In a final scene of overwhelming senselessness, Pa Kent actually runs into a tornado to rescue his own dog and then orders his son not to save him; martyring himself to selfishness.
Shakespeare’s Hamlet also had a ghostly father who appeared to badger and bully his emotionally sensitive son. The modern Superman has two ghosts of his father which appear interchangeably throughout. Whereas Hamlet’s father criticizes his son for what he isn’t, both of Clark’s dead fathers praise him for what he isn’t allowed to be right now, but will be, one day. No wonder Clark is confused. Both fathers, apparently gifted with the ability to see the future, tell Clark — repeatedly — that one day he will be able to be who he truly is… but not yet. What has to happen first before humanity is worthy to be saved is never explicitly stated, but it becomes clear that what had to happen was for aliens to invade earth and demand that their the member of their own race who has been hiding on earth be returned to them.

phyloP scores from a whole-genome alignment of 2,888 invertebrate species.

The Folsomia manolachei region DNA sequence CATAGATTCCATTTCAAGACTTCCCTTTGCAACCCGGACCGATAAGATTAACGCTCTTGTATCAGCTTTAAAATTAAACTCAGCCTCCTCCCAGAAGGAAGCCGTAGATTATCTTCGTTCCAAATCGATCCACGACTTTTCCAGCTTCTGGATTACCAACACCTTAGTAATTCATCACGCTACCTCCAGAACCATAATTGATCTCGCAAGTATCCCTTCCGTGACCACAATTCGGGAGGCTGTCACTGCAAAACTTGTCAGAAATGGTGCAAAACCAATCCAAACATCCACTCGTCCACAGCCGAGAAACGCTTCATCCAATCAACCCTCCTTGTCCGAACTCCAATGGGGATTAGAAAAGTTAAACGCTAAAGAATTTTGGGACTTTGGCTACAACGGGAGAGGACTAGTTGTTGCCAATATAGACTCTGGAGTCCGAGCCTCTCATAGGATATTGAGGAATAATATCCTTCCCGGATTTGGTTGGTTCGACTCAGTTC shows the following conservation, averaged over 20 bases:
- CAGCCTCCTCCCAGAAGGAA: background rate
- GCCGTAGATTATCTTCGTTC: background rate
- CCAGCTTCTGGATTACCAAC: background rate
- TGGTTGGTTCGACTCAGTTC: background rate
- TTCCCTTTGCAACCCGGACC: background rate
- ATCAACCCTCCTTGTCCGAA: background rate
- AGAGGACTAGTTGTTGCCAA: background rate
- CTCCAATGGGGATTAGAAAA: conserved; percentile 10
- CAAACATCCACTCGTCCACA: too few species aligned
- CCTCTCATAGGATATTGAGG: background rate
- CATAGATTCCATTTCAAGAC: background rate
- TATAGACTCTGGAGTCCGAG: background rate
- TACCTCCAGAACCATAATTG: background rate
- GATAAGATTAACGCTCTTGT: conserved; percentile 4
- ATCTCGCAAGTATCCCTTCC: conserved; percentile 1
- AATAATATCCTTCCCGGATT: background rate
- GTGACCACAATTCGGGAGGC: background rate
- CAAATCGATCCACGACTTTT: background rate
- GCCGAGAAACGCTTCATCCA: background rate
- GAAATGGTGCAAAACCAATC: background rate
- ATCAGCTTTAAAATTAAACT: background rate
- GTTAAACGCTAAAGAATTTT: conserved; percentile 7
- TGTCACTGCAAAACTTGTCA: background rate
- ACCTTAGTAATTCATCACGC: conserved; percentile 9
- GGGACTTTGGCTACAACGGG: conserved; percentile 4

No biggie, it would seem. Better for Clark to indulge his tortured soul on board an alien spacecraft than on the planet earth if the Kryptonians are really going to cause such a fuss. And all wold be well and good except that they want to transform earth into a New Krypton, tweaking it’s environment so as to make it hostile to humans — apparently missing the upside of the fact that if they kept it as it was then they could all live there as super-powered beings. Or perhaps send their terraforming device to Venus and set up shop there.